BONNIE CLARE ROAD, DEATH VALLEY NATIONAL PARK, CA - CALIFORNIA - U.S.A.
US Department of Interior - National Park Service
CA ERFO DEVA 11(1) BONNIE CLARE ROAD
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On October 18, 2015, a storm caused extensive flash flooding in Grapevine Canyon and Scotty’s Castle area, in northern Death Valley National Park. This area averages only four inches of rain per year, but over three inches or rain hail had fallen in a five hour period. Floodwaters ran at 3,000 cubic feet per second, cutting deep channels, destroying roads, and depositing mud up to four feet deep in and around buildings at Scotty’s Castle Area. Over 20 power poles and a mile of concrete fence posts were washed away. The flood ripped up sections of the road to Scotty’s Castle. Debris piled up around buildings and covered the parking ad picnic areas. The 2015 flood at Scotty’s Castle was exceptional. Nothing like it has occurred in the hundredyear history of the site. With the challenge of working in a remote area impacting costs, the park sustained $50 million in damages.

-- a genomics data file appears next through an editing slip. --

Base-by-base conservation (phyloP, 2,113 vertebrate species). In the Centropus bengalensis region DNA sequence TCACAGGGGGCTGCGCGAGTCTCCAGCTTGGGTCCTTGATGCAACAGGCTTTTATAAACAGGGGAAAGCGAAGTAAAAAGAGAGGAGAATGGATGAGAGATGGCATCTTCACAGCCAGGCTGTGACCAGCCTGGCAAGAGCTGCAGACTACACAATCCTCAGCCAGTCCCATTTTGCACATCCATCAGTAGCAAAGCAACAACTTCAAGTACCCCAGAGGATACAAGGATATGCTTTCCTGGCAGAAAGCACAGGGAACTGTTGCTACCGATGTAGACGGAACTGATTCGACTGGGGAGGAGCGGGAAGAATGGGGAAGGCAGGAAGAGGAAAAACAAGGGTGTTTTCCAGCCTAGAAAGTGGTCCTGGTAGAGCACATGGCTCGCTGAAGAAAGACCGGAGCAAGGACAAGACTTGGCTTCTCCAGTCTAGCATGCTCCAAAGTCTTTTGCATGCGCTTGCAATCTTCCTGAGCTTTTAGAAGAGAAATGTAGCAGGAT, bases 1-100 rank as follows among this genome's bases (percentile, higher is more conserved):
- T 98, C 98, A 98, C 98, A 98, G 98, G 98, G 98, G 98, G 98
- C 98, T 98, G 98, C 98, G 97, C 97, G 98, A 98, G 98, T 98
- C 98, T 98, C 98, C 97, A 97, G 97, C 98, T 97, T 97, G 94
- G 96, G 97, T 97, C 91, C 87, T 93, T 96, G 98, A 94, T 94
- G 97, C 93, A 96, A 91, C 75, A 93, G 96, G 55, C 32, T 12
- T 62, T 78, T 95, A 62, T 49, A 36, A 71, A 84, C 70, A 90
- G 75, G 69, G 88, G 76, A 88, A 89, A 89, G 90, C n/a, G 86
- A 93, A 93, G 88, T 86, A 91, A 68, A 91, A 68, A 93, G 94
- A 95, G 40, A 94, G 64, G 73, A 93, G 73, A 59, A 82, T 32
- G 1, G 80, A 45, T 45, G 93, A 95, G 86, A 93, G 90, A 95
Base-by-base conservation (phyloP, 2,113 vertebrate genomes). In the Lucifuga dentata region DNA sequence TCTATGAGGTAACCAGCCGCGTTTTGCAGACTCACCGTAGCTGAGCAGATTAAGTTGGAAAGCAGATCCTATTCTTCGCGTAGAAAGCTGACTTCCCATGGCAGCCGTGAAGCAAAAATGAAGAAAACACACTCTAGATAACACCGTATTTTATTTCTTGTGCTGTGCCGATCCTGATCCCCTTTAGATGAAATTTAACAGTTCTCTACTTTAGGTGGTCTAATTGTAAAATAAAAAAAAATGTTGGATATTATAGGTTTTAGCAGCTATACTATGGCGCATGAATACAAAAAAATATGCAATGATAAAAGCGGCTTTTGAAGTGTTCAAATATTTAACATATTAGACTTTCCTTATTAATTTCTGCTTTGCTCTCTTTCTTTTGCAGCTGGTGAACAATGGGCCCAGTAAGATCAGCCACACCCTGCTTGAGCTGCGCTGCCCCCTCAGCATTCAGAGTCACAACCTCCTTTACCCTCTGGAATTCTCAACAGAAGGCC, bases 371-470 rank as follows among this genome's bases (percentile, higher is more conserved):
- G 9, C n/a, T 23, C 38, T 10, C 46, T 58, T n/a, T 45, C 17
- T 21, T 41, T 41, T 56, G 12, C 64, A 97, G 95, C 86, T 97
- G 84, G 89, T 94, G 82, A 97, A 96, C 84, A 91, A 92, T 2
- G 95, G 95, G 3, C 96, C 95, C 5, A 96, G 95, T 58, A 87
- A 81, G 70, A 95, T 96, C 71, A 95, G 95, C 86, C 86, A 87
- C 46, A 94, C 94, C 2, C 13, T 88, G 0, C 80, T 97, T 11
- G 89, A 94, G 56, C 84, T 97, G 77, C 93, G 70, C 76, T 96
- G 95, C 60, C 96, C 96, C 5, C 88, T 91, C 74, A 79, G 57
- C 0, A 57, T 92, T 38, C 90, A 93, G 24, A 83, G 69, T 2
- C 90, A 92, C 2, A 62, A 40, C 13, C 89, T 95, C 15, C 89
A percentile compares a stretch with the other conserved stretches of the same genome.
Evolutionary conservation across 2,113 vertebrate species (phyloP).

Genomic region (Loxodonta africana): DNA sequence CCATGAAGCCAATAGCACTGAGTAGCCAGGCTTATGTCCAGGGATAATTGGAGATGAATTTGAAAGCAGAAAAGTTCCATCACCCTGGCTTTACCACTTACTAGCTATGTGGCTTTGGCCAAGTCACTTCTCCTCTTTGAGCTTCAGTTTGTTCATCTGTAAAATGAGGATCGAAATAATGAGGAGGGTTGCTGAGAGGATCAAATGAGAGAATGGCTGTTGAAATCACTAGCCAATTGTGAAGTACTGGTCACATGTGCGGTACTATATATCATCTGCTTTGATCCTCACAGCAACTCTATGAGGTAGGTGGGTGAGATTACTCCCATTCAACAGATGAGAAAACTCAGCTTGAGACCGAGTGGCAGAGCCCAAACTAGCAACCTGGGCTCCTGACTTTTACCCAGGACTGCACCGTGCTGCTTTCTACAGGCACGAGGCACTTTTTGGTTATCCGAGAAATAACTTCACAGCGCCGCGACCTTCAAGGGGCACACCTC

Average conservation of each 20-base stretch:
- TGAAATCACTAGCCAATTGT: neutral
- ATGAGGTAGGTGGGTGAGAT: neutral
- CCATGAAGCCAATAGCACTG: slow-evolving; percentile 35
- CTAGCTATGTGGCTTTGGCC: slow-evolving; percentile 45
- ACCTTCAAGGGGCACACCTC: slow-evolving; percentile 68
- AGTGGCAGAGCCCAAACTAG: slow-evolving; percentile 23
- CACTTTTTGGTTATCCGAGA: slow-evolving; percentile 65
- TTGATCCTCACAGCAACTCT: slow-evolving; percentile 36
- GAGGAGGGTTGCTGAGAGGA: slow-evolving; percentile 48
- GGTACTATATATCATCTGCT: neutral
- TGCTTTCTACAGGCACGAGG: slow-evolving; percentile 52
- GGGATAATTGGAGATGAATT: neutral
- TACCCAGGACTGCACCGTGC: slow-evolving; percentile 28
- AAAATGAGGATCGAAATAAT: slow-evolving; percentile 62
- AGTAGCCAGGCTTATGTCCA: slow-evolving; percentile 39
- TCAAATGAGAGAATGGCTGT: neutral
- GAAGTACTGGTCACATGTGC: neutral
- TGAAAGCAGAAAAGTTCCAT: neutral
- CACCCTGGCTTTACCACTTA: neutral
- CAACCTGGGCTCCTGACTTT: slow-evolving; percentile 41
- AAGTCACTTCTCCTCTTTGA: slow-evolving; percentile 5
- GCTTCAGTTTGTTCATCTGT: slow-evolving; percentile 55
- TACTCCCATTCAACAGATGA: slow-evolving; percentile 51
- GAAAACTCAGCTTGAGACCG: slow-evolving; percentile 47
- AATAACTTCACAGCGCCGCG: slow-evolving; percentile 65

The National Park Service, in cooperation with the FHWA, projected to reconstruct approximately 7.6 miles of Bonnie Clare Road from the park boundary at the Nevada-California border to its intersection with Ubehebe Crater Road. The project to reconstruct the road had two 10-foot-wide paved travel lanes, each with a 1-foot shoulder, along with utility line improvements. A dirt berm that protects the water intake facility also would be repaired and fortified to divert future flood flows away from the spring house and other features at the existing water intake facility. The new road would have some modifications as needed to elevate it above the new flow line of Grapevine Canyon. Buried concrete jersey barriers, revet mattresses, riprap embankment protection, stream realignment and restoration also would occur to make the reconstructed road more resilient against future floods. Typically, gabions are constructed by placing each individual unit in place, one-by-one. In this instance, the gabion mattresses were manufactured into rolls 102 ft long. These could be unrolled down the steep slope easily and unfolded to be filled with rocks. Then a large lid will be installed over the top when complete. This made installation much easier than typical installation, saving the contractor time and money.